The U.S. House of Representatives passed H.R. 4, also known as the John Lewis Voting Rights Bill, last week with the support of local Democrats. But few voters in the Delaware Valley are aware of what it would mean to local elections.
The bill, which the House approved in a partisan 219-212 vote, is part of an ongoing effort by Democrats to gain more federal control over election law, something traditionally left to state and local governments. The bill is named in honor of civil rights activist and Rep. John Lewis (D-Ga.), who died last year.
Reps. Chrissy Houlahan (D-Chester), Madeleine Dean (D-Montgomery), and Mary Gay Scanlon (D-Delaware Co.) supported the measure while Rep. Brian Fitzpatrick (R-Bucks) opposed it.
“This bill would make it harder for states to maintain accurate voter lists and require voter ID—an idea supported by 80 percent of Americans,” Fitzpatrick said. “I look forward to working with my colleagues on bipartisan solutions to ensure we are expanding access to voting while upholding the integrity of our elections.”
The biggest part of the bill reestablishes preclearance requirements for local and state election boards. Preclearance requirements force local and state election boards to clear any changes to an election procedure with the federal government first. Most of the states impacted by these rules are in the South, along with California and New York. The U.S. Supreme Court allowed those requirements to be removed following the Shelby County v. Holder decision in 2013.
However, as Fitzpatrick noted, H.R. 4 would require preclearance for a proposed voter ID requirement by any state. Earlier this summer, members of the Pennsylvania legislature sought to introduce voter ID requirements as part of an election reform bill that was vetoed by Gov. Tom Wolf. Wolf has since indicated he’s open to adding some ID requirements, but even if he and the GOP-controlled legislature reached a deal, under H.R.4 Pennsylvania would still have to get permission from the federal government to enact it.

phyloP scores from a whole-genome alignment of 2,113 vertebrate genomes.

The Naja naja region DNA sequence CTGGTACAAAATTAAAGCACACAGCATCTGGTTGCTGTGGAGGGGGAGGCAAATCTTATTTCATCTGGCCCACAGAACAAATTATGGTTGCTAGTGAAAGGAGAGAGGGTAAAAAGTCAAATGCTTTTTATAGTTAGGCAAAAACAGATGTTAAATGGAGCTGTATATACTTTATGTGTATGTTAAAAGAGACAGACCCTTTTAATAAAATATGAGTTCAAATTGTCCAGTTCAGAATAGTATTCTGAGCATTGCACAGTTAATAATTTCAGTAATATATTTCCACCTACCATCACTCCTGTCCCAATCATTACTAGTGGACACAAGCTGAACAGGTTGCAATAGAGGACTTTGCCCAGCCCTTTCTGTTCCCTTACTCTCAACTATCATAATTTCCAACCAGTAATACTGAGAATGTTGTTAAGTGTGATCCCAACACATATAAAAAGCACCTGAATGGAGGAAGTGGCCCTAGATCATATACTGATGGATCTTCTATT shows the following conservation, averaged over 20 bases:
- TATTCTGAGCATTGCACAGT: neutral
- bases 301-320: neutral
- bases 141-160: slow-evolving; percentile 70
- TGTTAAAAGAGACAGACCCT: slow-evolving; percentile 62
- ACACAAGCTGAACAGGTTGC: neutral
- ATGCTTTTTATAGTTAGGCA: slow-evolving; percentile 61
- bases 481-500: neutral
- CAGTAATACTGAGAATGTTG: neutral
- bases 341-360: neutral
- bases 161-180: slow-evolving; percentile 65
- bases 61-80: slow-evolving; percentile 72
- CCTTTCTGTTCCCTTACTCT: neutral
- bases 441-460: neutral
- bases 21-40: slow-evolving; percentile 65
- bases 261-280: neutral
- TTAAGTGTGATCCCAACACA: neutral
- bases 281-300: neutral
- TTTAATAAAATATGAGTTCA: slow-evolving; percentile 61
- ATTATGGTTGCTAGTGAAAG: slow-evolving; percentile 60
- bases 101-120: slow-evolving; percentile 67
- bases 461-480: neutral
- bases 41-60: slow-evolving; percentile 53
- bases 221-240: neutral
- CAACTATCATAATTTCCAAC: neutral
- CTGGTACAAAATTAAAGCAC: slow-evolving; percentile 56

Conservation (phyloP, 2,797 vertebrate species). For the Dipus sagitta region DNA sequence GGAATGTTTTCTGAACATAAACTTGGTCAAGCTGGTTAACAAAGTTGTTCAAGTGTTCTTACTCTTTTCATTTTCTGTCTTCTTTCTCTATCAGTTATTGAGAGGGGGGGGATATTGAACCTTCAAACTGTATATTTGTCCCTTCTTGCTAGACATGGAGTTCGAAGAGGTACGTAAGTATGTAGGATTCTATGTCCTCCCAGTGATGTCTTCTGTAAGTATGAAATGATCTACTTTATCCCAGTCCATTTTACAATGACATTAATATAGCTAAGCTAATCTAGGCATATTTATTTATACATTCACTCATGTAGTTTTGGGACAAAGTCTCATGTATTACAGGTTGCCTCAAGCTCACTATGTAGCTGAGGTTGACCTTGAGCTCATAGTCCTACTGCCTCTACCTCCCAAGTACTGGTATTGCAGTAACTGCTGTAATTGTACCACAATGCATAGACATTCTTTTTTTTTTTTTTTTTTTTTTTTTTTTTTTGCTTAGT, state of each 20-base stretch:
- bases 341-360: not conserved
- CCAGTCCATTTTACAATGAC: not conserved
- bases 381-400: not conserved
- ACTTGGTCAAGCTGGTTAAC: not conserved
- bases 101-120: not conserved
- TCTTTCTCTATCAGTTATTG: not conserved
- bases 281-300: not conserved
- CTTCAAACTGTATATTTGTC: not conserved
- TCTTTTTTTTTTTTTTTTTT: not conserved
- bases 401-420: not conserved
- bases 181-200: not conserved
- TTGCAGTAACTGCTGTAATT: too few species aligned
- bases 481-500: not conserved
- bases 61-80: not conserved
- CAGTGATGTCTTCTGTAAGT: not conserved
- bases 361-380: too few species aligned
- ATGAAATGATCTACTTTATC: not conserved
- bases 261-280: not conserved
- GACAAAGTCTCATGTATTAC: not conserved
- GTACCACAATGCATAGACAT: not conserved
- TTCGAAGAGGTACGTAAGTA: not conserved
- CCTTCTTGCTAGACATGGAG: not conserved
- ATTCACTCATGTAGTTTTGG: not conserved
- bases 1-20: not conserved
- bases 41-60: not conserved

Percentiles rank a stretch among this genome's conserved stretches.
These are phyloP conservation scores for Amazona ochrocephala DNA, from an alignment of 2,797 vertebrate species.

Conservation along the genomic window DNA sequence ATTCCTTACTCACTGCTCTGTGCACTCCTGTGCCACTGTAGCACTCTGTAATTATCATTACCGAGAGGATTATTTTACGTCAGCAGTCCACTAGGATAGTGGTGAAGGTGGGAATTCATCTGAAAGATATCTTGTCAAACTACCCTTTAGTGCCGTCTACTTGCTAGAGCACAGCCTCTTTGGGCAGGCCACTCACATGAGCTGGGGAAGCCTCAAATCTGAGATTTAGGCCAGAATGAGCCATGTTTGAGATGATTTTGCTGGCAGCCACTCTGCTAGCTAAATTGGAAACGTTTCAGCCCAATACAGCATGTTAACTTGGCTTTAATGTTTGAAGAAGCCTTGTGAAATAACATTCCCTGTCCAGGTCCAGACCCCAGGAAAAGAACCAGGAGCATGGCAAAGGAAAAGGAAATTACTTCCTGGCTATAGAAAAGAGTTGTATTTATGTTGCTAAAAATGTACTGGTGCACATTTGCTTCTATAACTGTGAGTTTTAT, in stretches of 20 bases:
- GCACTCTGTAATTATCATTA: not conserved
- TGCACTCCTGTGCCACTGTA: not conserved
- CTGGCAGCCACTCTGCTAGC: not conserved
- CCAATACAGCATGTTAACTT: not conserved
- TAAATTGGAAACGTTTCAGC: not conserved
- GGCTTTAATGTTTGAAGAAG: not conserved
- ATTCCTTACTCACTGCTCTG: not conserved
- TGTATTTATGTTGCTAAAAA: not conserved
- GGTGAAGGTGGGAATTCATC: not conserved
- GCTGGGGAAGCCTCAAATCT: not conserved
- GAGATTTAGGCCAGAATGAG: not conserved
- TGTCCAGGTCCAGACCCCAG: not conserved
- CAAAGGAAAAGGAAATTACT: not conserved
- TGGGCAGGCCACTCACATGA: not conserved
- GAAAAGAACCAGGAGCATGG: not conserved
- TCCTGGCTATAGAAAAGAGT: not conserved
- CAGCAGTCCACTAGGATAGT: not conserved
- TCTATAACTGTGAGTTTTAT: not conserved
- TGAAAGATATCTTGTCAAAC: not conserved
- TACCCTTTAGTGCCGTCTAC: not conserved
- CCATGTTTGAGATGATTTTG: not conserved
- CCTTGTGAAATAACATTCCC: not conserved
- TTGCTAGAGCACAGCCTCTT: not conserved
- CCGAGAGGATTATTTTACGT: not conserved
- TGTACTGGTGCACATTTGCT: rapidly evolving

The same is true for maintaining accurate voter records. Pennsylvania is notorious for out-of-date and inaccurate voter rolls.
Senate Minority Leader Mitch McConnell has called the election overhaul bill a Democratic power grab.
“They want to mandate no-excuse mail-in balloting as a permanent norm, post-pandemic,” McConnell said.
Also included in the bill is the Protect the Youth Vote Act, which would force states to allow out-of-state college students to vote where their campus is located, even if that isn’t their permanent residence. Although that would be a change in some states, Pennsylvania already allows out-of-state students to vote in local elections, without an ID, if they choose to.
Kadida Kenner, director of the New Pennsylvania Project, is a staunch supporter of H.R 4, saying it will help expand voting opportunities for myriad groups.
According to the New Pennsylvania Project’s website, the group “civically engages, registers, mobilizes and empowers often-ignored constituents, especially the youth, and communities of color in rural, urban, and suburban Pennsylvania in a year-round effort to change and expand the electorate in the commonwealth.”
Some local residents object to college students helping choose local school board members or state representatives, arguing students don’t have a vested interest in the community and don’t have to live under the laws and tax policies they help set.
Chester County Democratic Chair Charlotte Valyo doesn’t agree.
“Young voters who elect to vote where they attend school are attuned to local issues and will be informed voters,” Valyo said. “We are committed to ensuring that everyone legally eligible to vote can vote. We have always believed access to voting should be easily and equally accessible.”
According to the 2020 Census, Pennsylvania has a voting-age population of roughly 9,621,998. College students make up 715,030, or 7.4 percent of that total. Joe Biden won Pennsylvania by less than 81,000 votes.